Meanwhile there a few different studies that document a list of the most commonly used passwords. But no matter the results the common warning is passwords and their predictability.
How we collected the most common passwords?
The team at Cybernews were interested in password patterns, what was the most common way the general populace were using when creating their own passwords? So, the investigation team set about collecting data from publicly leaked data breaches, that included
the Breach Compilation,
and other databases
Secondly, they made the data anonymous and detached the passwords.
Next, they looked at passwords and phrases in isolation.
The team were able to analyse a total of 15,212,645,925 passwords. And out of that number 2,217,015,490 were unique
Most importantly, they discovered ways in which the general populace creates their passwords. Passwords or phrases were based on:
Their favourite – foods, cities, sports teams and preferred profanity
And could probably guess their age as people generally used their year of birth in their password.
Most frequent things in passwords
Many people choose something familiar so they can easily recall when creating a simple, memorable combination for their websites. But that doesn’t make the password unique:
It actually makes it easy for others to guess. So quite the opposite!
These right here are some of the most common things used in passwords from the research and analysis of over 15 billion entries. If you use something similar, you might want to rethink your own passwords.
Most popular years used in passwords
When the team looked at the numbers 1900-2020 were the most popular for people’s passwords.
As a rule, years in their passwords could mark:
their birth year
the year in which the password was created
a special year – anniversary, child’s birth year
Most popular years used this year in passwords.
2010, with nearly 10 million
1987 at 8.4 million,
1991 at nearly 8.3 million.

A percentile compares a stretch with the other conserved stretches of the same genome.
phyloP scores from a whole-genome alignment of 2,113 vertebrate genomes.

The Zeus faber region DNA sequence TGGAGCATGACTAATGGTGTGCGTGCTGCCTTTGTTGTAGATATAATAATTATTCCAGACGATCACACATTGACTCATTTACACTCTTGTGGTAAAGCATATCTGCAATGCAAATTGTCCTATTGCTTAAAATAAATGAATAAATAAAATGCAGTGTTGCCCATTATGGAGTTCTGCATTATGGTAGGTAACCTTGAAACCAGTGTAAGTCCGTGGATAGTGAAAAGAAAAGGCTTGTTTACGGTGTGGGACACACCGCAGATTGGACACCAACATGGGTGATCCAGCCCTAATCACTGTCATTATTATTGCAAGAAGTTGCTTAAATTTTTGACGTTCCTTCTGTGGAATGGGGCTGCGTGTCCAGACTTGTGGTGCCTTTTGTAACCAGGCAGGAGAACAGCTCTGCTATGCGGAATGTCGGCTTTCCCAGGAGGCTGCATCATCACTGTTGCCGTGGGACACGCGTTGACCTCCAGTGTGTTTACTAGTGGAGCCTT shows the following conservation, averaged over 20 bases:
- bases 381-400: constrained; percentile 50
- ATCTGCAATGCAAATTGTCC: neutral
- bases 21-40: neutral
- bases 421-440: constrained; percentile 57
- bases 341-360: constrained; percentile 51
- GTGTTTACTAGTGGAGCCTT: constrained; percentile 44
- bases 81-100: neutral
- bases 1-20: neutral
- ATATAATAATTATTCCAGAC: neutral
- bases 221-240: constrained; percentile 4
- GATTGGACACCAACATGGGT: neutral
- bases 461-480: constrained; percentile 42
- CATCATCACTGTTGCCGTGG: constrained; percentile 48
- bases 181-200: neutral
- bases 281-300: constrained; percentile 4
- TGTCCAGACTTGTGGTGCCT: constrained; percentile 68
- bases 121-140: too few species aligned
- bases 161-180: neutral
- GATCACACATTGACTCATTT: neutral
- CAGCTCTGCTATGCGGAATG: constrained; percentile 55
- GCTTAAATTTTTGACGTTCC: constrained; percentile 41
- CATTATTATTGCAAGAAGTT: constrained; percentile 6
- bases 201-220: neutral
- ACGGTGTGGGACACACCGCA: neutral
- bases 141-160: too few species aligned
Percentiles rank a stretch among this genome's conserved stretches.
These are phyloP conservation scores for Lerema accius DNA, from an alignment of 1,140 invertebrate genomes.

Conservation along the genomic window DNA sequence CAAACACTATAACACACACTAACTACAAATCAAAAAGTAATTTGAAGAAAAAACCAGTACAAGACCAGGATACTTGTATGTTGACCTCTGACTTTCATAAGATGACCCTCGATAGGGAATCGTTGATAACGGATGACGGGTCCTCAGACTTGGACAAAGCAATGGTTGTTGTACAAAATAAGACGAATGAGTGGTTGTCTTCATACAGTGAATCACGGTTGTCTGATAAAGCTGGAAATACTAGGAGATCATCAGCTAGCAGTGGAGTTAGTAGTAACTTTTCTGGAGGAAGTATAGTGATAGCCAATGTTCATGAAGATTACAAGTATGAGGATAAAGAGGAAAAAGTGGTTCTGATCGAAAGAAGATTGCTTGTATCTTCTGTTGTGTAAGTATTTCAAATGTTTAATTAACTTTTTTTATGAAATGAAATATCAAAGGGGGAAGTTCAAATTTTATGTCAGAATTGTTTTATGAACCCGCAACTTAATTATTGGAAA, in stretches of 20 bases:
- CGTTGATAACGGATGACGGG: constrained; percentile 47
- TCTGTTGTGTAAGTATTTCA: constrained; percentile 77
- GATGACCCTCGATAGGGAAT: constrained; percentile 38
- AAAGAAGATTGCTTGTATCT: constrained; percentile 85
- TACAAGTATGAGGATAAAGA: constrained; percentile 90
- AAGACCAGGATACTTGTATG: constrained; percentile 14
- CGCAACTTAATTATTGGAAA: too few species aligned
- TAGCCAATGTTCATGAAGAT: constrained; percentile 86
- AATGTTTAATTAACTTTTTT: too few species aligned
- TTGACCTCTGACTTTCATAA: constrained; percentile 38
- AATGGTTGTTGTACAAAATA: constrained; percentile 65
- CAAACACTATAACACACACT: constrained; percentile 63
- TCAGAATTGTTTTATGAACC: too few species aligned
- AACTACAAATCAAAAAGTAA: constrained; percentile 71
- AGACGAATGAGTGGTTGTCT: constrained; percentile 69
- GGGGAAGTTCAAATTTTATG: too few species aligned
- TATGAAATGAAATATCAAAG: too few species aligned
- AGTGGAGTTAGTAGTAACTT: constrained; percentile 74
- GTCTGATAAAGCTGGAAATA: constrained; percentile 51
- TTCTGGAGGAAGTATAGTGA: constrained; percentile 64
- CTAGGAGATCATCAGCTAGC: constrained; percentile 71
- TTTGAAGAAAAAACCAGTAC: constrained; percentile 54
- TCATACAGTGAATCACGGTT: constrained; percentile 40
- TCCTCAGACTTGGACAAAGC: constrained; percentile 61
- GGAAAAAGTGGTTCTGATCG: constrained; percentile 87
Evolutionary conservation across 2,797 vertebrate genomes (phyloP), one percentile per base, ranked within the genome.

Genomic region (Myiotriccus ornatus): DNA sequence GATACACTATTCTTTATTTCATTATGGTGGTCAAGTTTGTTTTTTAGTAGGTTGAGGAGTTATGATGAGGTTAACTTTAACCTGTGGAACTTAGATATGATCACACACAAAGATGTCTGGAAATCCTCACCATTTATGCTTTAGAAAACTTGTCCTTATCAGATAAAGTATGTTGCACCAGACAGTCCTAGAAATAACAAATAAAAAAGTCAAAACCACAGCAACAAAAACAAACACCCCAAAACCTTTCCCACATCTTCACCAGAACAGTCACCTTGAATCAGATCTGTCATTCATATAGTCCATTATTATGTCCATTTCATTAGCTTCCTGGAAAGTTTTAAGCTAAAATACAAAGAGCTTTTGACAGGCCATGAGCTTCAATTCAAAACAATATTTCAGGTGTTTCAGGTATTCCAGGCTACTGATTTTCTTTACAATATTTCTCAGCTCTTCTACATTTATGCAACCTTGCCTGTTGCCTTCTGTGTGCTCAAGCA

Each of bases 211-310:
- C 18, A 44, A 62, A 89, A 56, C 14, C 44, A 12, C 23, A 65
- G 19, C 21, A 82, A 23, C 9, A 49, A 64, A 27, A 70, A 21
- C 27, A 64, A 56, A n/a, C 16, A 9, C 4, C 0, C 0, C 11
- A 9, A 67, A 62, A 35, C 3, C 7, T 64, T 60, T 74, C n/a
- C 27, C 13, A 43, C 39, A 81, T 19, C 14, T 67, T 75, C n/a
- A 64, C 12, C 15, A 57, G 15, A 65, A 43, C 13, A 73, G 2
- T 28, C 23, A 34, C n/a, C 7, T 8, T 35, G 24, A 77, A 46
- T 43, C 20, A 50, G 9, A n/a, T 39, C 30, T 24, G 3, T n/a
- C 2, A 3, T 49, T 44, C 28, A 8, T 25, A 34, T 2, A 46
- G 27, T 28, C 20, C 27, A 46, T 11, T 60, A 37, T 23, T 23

Meanwhile, if you look at the graph there is an increase from the 1940 to the 1990. After that the trend goes down quite a bit, only to sharply rise between 2004 -2010.
We could make some assumptions from the figures with three general possibilities about why people use years in their passwords
The 1940s to the 1990s rise corresponds to the birth years of the password creators. In other words, there were more password-creators born in 1980-1990.
Parents whose child was born in that specific year or other special occasions could account for the spike in ‘2010’
The spike in ‘2000’ could be birth years or turn of the millennium as well as special years.
These are just some speculations the team have made from the data.
The internet’s favourite name as a password
Passwords created have favourite names and this year the winner is
Alex – 50,000 instances less than Eva
The world’s favorite sports team – and sport used in creating passwords
People of all nations love sports. We get an idea of the most popular sport and the sports teams supported.
The NBA’s Phoenix Suns are the number one sports team, followed by Miami Heat, at least for the English-speaking world. In third place is MLB’s Cincinnati Reds but reds could stand for other things and may not be sports related?
UK Soccer appears three times on our top 10 list, with Liverpool, Arsenal & Chelsea in #5, #6, and #8.
In short there are five NBA teams, two from MLB, and three English football clubs. According to the results of the data we can surmise that the most popular sport in the world is NBA, followed by soccer. However, some stats say that soccer is number one.